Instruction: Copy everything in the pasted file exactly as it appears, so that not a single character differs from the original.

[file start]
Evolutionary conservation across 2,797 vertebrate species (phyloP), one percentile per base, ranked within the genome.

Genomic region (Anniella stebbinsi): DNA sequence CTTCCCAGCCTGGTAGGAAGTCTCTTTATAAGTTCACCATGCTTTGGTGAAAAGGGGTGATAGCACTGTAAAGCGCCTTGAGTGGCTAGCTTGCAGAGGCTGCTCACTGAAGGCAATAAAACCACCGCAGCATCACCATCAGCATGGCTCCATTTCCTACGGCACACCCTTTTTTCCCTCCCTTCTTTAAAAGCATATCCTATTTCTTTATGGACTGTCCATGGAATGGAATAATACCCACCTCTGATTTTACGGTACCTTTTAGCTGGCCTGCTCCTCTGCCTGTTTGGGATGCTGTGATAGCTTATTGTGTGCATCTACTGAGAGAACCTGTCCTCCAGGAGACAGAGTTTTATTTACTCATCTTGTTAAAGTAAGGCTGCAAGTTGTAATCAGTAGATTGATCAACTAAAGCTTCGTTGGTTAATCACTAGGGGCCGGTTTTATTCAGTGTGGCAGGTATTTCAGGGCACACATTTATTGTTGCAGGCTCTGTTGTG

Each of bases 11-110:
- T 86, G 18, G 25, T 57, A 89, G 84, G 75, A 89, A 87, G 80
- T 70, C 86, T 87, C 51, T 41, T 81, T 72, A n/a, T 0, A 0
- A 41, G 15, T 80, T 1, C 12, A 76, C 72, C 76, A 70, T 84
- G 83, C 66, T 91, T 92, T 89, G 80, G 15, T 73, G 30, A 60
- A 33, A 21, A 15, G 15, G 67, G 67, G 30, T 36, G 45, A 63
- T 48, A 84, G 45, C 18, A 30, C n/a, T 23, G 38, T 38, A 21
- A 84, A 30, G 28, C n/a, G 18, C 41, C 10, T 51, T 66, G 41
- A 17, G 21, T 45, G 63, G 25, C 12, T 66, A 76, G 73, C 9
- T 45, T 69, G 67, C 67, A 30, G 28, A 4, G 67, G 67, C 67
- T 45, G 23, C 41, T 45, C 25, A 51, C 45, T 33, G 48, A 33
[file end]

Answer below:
Evolutionary conservation across 2,797 vertebrate species (phyloP), one percentile per base, ranked within the genome.

Genomic region (Anniella stebbinsi): DNA sequence CTTCCCAGCCTGGTAGGAAGTCTCTTTATAAGTTCACCATGCTTTGGTGAAAAGGGGTGATAGCACTGTAAAGCGCCTTGAGTGGCTAGCTTGCAGAGGCTGCTCACTGAAGGCAATAAAACCACCGCAGCATCACCATCAGCATGGCTCCATTTCCTACGGCACACCCTTTTTTCCCTCCCTTCTTTAAAAGCATATCCTATTTCTTTATGGACTGTCCATGGAATGGAATAATACCCACCTCTGATTTTACGGTACCTTTTAGCTGGCCTGCTCCTCTGCCTGTTTGGGATGCTGTGATAGCTTATTGTGTGCATCTACTGAGAGAACCTGTCCTCCAGGAGACAGAGTTTTATTTACTCATCTTGTTAAAGTAAGGCTGCAAGTTGTAATCAGTAGATTGATCAACTAAAGCTTCGTTGGTTAATCACTAGGGGCCGGTTTTATTCAGTGTGGCAGGTATTTCAGGGCACACATTTATTGTTGCAGGCTCTGTTGTG

Each of bases 11-110:
- T 86, G 18, G 25, T 57, A 89, G 84, G 75, A 89, A 87, G 80
- T 70, C 86, T 87, C 51, T 41, T 81, T 72, A n/a, T 0, A 0
- A 41, G 15, T 80, T 1, C 12, A 76, C 72, C 76, A 70, T 84
- G 83, C 66, T 91, T 92, T 89, G 80, G 15, T 73, G 30, A 60
- A 33, A 21, A 15, G 15, G 67, G 67, G 30, T 36, G 45, A 63
- T 48, A 84, G 45, C 18, A 30, C n/a, T 23, G 38, T 38, A 21
- A 84, A 30, G 28, C n/a, G 18, C 41, C 10, T 51, T 66, G 41
- A 17, G 21, T 45, G 63, G 25, C 12, T 66, A 76, G 73, C 9
- T 45, T 69, G 67, C 67, A 30, G 28, A 4, G 67, G 67, C 67
- T 45, G 23, C 41, T 45, C 25, A 51, C 45, T 33, G 48, A 33